Scottish engineering orders hit by further dip in exports
Scottish engineering firms have reported a fall in orders for the first time in six quarters, as exports continued to slip.
Industry body Scottish Engineering's latest quarterly review also found output and prices dropped over the last three months.
Exports fell again after three previous negative quarters.
The review suggested economic fragility around the eurozone and a slowdown in Chinese growth were factors.
Total order intake moved into negative territory for the first time since September 2013.
Exactly one-third of the companies surveyed increased their orders over the quarter, while 37% reported a fall.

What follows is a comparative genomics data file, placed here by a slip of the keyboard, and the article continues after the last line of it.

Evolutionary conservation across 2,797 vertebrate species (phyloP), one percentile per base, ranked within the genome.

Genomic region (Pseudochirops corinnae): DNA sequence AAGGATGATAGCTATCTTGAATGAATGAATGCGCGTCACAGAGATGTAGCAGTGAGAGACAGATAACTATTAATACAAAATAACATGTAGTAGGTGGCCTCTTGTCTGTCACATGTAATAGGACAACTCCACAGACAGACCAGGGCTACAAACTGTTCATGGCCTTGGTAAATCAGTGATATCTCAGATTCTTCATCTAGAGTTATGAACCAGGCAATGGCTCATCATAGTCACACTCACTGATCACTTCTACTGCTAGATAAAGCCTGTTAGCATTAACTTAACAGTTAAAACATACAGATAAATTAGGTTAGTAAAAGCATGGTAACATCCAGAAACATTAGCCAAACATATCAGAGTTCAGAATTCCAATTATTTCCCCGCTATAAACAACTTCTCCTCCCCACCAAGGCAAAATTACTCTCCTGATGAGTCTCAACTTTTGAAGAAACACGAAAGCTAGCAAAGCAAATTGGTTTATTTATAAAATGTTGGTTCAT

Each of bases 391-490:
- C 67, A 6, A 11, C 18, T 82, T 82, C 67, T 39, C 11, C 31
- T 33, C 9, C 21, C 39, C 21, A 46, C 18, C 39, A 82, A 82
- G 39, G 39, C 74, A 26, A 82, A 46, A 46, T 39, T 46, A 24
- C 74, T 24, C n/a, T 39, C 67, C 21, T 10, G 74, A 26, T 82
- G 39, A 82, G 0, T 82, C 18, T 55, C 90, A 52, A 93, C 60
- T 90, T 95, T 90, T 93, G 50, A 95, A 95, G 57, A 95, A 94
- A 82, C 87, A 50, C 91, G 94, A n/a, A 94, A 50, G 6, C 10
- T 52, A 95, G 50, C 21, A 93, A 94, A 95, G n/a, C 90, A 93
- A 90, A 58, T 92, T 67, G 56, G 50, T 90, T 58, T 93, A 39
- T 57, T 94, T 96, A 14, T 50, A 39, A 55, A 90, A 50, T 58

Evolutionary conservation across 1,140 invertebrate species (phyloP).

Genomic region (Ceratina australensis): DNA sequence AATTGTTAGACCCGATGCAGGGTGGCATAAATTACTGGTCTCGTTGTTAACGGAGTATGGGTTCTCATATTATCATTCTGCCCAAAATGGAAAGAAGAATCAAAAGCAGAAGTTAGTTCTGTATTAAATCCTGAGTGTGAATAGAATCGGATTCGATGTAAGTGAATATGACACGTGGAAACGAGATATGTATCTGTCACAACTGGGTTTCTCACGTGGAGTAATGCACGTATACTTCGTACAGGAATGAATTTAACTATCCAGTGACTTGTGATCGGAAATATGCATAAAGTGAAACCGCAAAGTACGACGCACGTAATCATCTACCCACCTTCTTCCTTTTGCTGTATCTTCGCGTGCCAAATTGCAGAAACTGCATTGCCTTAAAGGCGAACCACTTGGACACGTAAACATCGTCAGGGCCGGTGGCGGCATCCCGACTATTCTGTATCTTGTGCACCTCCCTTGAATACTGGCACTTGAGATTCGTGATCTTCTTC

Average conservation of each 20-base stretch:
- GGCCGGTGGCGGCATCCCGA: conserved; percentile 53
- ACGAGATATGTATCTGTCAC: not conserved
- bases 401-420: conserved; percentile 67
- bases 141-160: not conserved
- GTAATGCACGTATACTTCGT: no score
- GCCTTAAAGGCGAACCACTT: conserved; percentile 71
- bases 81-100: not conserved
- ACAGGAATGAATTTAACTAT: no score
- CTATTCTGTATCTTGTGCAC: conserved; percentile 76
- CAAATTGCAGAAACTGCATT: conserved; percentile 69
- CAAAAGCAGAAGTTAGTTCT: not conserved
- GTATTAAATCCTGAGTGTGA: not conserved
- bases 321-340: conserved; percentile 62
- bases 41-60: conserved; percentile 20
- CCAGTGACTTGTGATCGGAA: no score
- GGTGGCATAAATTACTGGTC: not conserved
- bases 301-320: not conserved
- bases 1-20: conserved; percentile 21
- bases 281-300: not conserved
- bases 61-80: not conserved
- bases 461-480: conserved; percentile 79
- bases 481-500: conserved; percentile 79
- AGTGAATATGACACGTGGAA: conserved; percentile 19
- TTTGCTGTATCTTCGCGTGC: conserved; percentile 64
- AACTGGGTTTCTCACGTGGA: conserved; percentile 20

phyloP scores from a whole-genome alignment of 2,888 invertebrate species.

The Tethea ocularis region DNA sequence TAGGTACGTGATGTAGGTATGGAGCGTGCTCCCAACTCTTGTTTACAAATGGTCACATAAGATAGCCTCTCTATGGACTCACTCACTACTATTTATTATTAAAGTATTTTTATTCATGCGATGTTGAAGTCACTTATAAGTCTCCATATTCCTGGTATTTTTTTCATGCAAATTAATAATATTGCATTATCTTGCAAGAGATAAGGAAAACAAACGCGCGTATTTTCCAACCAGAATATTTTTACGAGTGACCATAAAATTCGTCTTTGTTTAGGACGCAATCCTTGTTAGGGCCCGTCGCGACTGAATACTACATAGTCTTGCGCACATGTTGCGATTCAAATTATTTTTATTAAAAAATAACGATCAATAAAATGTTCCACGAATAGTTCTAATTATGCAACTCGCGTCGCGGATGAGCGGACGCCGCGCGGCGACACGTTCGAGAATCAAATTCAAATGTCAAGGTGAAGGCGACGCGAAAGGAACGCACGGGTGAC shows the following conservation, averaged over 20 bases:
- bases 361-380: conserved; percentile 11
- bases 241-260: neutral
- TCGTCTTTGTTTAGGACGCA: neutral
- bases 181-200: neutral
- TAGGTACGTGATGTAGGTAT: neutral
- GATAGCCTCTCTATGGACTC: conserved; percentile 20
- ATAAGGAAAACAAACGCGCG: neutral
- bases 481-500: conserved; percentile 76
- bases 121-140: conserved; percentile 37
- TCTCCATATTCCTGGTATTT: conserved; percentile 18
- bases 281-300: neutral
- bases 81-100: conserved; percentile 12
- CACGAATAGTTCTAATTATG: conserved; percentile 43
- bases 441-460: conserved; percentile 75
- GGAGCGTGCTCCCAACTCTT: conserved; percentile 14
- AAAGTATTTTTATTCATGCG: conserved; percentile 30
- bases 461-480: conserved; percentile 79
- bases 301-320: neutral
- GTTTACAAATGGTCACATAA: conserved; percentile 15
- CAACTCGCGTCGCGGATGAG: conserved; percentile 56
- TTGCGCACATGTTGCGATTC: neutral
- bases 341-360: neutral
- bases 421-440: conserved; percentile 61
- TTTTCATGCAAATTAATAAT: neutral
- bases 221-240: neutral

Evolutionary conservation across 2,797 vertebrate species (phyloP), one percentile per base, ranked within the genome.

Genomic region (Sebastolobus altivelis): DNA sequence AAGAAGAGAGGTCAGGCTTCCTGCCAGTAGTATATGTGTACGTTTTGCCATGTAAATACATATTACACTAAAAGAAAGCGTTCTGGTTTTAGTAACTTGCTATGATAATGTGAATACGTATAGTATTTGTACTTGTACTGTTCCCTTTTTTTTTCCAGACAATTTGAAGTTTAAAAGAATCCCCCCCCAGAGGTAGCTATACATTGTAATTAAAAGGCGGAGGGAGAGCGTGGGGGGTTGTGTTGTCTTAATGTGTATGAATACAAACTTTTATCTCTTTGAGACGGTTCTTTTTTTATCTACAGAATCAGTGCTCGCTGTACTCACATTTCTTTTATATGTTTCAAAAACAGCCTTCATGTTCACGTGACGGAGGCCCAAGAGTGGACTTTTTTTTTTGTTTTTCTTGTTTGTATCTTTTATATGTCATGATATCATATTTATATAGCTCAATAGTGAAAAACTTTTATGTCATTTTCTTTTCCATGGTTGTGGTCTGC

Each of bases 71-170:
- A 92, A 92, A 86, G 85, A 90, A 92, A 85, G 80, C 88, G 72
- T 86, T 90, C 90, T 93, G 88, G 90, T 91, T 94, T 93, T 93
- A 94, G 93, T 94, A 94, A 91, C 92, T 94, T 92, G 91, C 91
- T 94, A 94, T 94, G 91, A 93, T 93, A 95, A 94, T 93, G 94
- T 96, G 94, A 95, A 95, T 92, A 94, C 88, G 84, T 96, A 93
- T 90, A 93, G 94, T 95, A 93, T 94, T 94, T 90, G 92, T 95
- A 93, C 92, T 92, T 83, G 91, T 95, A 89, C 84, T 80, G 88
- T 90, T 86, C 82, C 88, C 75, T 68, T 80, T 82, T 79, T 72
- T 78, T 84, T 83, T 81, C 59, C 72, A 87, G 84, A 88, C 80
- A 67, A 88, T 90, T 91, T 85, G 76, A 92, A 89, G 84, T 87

Within the sectors, more firms in electronics and mechanical equipment registered a drop in orders, but positive results were reported by fabricators, metal manufacturing and transport companies.
However, the forecast for the next three months in overall orders was much more positive.
In general terms, optimism among firms remained positive, albeit less so than the previous quarter.
Scottish Engineering chief executive Bryan Buchan said: "The recovery in the US, which I believe is largely driven by domestic trade, is being aided by the effect on energy costs of fracking.
"This is offset by the remaining fragility around the eurozone, with individual countries still in a perilous economic situation, worsened by relatively high wage inflation in France and Italy in particular over recent years."
He added: "The whole adverse mix is exacerbated by the effect of sanctions on Russia, compounding their economic decline, and a slowdown in Chinese growth caused by an apparently untenable debt-to-GDP ratio."
Mr Buchan said it was possible there had also been a seasonal dip in activity throughout the manufacturing sector.